As a photographer and a bit of a lover of all things minimal, sand dunes have a special attraction for me. Never mind that walking across sand and up dunes is immensely hard work. I’m talking about the look of the thing.
It’s all reduced to a few simple elements; lines, light and shadow. That’s all you have to play with. No details, no features, no people, no exploding dinosaurs. Nothing of any significant interest except the form of the thing. ‘Make a great picture out of that,’ it challenges.
Now, while I like shooting at any time of day, dunes are one of those places where low light does make a significant difference. Let me show you what I mean. The next picture below was taken before the sun peaked over the horizon. There was daylight, clearly but you could not see the sun itself.
It’s a nice study in shape and form but when the sun hits…
Well, the first thing you notice is something I cannot show you. It’s a sound. For about 10-20 seconds when the sun hits the sand there’s a strange sizzling or hissing noise. It gave me goosebumps. The sand looks as if it lights it up from the inside (some geologist out there can probably tell me why, something to do with the relationship between sand and glass, I’m sure). It glows a rich, golden colour and for an hour or so, while it’s still low in the sky, you get the amazing contrast between light and shade that challenges the photographer to look for creative composition.
There was an old woman who lived in a shoe… well, I thought it looked like a shoe.
There were other photographers out shooting, too, as you can see. there was even some poor model dragged out onto the dunes for some fashion shoot. I like this shot of her because it looks like she is walking across the top of a giant shoe.
I spoke to another photographer out there who was bemoaning the fact that there wasn’t enough wind the previous evening to erase the footprints from the previous day. I see his point completely but then you’ve seen millions of photographs with clear, untouched sands. It’s a challenge to incorporate these markings. If you took a photo of a face with scars on it, you wouldn’t moan that they were there or edit them out. They are part of the character. Or maybe that’s just me?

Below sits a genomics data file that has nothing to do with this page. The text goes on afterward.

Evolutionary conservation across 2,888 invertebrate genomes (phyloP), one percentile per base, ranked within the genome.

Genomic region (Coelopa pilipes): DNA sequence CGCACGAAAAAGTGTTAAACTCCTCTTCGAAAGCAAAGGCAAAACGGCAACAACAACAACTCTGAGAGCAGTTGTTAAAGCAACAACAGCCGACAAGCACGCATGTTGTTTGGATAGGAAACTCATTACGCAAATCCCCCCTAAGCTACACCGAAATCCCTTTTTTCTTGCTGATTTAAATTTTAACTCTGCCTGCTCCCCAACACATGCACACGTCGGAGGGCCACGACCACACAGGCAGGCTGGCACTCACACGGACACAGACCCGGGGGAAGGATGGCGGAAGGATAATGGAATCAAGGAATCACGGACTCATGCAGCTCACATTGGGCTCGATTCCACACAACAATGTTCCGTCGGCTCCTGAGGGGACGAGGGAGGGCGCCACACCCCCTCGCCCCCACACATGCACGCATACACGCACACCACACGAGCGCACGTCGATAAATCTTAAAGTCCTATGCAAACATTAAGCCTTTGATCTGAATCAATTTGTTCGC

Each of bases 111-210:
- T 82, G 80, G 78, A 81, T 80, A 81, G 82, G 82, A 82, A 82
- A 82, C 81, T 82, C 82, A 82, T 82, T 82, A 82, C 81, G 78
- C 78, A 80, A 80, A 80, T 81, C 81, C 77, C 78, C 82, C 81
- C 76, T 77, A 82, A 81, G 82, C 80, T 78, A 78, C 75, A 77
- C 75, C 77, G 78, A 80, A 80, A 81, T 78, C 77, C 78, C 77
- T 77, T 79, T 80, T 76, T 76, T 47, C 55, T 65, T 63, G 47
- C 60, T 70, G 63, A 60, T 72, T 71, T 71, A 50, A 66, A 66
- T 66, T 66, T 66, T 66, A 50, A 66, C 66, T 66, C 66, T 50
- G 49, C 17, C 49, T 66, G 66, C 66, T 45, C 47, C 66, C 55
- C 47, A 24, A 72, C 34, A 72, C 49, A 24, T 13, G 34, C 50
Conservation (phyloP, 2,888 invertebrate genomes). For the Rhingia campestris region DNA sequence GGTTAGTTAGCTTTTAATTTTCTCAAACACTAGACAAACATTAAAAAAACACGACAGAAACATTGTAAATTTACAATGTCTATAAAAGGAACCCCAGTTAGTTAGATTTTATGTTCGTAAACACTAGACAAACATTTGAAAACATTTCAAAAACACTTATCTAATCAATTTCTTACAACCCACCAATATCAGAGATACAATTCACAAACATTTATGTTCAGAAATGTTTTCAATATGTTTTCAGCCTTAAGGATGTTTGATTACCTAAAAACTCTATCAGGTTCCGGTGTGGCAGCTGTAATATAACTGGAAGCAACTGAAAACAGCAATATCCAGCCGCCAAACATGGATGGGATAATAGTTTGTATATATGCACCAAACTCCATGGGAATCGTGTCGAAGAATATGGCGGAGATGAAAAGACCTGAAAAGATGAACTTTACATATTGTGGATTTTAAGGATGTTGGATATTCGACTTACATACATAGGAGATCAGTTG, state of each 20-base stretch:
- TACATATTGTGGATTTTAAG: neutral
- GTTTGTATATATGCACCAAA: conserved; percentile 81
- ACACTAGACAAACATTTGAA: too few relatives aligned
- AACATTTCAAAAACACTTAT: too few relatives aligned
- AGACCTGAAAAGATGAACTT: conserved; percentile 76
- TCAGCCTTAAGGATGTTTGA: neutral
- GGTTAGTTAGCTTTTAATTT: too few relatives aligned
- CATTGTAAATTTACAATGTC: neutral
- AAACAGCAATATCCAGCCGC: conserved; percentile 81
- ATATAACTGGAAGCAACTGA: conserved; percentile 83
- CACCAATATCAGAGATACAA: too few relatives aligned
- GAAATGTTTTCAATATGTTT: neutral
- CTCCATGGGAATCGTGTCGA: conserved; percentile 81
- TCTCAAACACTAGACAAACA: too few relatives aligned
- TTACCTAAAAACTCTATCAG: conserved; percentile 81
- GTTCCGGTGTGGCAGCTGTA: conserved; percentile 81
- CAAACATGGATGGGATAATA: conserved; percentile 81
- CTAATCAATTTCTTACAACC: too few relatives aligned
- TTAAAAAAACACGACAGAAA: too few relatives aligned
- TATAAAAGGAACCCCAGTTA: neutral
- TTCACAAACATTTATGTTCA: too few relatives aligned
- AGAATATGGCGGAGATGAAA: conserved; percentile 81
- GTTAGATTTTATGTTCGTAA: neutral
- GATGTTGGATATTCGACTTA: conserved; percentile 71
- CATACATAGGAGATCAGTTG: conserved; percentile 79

There’s another thing, too. The shots below are more abstract, focusing on individual shapes within the dunes rather than presenting you with a clear picture of a sand dune. On some of them, the light is odd and some areas look blurred or out of focus. This isn’t the case. On all these shots, I’ve used a long exposure and what you perceive as blurred is, in fact, the wind moving the sand. In the areas where there are deep shadows, the grains of sand play with the light, refracting it to give the odd-looking, silver grey sections in the shadows.
To my eye, some of these close-ups could almost be the contours of a human body. The sand is sensuous when looked at in a certain way. That’s why photographers like it. Or maybe that’s just me again?
Please leave a message below if you liked the shots. Next, it’s Vegas, baby!
Take a look at more of my work at www.billblack.co.uk